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Canada's Trudeau under pressure after Britain revokes citizenship of suspected Islamist

Canada's Trudeau under pressure after Britain revokes citizenship of suspected Islamist
FILE PHOTO: Canada's Prime Minister Justin Trudeau attends a working lunch at the Group of 20 (G-20) summit in Osaka, Japan, on Friday, June 28, 2019. Kiyoshi Ota/Pool via REUTERS/File Photo -
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POOL New(Reuters)
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By Steve Scherer

OTTAWA (Reuters) – Canada’s Prime Minister Justin Trudeau came under pressure on Monday from his Conservative rival in the October election over the Britain’s decision to strip Jack Letts – dubbed “Jihadi Jack” by the media – of his British citizenship.

Letts had dual Canadian-British citizenship, and his father, John Letts, has said he hopes Canada can get him out of the Kurdish prison where he has been held for about two years. Letts left Britain for Syria voluntarily in 2014.

Canada has not responded directly, but said on Sunday it had “no legal obligation to facilitate” the return of Canadian citizens held in Syria, and that it would not comment on “specific cases or national security measures.”

“‘Jihadi Jack’ is in prison now and that is where he should stay. A Conservative government under my leadership will not lift a finger to bring him back to Canada,” Conservative leader Andrew Scheer said in a statement to Reuters.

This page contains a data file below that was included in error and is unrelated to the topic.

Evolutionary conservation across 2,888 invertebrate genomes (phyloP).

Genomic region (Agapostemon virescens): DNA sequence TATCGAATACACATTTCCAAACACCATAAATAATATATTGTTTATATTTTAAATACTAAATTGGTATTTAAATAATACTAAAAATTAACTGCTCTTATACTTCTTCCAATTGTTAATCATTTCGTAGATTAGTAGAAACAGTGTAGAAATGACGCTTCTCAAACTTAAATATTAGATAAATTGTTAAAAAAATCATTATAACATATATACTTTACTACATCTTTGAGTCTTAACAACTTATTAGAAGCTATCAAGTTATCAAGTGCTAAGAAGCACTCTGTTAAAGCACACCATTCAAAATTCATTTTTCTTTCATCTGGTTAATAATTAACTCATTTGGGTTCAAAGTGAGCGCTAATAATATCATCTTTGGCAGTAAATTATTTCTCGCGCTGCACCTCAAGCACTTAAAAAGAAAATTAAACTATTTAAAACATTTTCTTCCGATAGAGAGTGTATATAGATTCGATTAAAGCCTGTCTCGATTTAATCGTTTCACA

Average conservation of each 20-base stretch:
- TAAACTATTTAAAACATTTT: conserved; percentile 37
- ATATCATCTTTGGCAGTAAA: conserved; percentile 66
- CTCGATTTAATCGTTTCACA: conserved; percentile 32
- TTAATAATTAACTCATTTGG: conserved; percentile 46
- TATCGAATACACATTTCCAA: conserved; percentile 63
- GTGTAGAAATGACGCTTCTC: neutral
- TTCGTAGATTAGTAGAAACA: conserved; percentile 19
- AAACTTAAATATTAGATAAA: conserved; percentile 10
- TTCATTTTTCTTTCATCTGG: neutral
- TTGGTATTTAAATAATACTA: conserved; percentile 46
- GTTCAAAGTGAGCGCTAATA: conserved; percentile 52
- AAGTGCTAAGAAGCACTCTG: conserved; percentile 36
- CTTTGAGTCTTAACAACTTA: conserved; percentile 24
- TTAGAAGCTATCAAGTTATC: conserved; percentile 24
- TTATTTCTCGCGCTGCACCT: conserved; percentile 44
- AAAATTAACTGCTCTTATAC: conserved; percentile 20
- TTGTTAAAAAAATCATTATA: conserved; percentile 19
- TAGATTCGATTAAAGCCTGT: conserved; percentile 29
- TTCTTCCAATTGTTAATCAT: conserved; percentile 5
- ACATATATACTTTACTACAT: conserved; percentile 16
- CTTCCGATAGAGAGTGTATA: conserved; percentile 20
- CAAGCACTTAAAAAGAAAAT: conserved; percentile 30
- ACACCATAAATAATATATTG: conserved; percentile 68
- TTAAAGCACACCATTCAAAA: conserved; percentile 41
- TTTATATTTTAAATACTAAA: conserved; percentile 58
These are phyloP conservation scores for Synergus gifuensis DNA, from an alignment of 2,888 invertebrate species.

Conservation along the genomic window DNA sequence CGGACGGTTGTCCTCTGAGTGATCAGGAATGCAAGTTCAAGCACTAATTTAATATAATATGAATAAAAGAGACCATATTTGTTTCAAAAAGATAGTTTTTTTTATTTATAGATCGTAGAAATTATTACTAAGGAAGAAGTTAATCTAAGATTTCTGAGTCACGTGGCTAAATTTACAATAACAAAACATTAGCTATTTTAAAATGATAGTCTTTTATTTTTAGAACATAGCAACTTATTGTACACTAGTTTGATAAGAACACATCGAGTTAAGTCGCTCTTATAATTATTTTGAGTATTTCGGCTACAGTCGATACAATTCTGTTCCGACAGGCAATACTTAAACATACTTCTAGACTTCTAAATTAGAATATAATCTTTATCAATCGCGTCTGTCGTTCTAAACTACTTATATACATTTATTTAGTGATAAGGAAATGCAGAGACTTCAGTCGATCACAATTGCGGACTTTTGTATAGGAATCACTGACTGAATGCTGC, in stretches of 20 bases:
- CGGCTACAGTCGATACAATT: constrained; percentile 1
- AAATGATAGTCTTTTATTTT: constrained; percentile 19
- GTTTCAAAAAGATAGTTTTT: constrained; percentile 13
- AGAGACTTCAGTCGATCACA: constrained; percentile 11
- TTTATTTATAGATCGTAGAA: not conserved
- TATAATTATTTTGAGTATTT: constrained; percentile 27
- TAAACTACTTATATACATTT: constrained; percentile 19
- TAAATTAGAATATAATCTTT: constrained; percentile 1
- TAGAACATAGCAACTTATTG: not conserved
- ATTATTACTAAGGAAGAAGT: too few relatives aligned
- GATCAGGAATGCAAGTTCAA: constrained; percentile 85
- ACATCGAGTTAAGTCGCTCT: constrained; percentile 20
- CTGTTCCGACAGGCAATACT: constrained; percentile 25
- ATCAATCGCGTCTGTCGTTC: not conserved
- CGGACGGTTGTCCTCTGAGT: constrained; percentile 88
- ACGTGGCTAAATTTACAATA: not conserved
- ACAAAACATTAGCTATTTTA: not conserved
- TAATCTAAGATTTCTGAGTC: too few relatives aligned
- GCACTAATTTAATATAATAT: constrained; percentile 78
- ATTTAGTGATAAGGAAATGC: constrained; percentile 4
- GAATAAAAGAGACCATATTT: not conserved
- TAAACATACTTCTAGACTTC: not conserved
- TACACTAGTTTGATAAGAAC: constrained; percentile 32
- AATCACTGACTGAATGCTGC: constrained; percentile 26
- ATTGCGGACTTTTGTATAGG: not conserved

Britain’s decision prompted a stern response from Canada. In a statement on Sunday, Trudeau’s Liberal government said the U.K. was trying to “off-load” its responsibilities in the case.

The timing of the diplomatic dispute – just two months ahead of the election – is not good for Trudeau. Most polls show Scheer holding a slight lead nationally with just over two months to go before the Oct. 21 vote.

The decision to revoke Letts’ British citizenship was taken by former Prime Minister Elizabeth May’s government towards the end of July, two sources familiar with the matter said.

“Canada has certainly expressed its displeasure but nobody has gone berserk,” a source familiar with the matter told Reuters.

The same source, who was not authorized to speak on the record, said the issue is not likely to upset the Group of Seven meeting next week in France, where Trudeau will meet with the new British Prime Minister Boris Johnson.

“The relationship is so much bigger than just this one case,” the source said.

Letts’ father disputed the “knee-jerk assumption” that his son fought with Islamic State while in Syria, but added that if his son had broken the law he should be tried, according to an interview with Canada’s Global News radio on Sunday.

“If Jack Letts has done something wrong, I will be the first person to stand up and condemn him publicly and ask for him to go on trial and be punished for what he did,” he said.

(Reporting by Steve Scherer, additional reporting by David Ljunggren; Editing by Dan Grebler)

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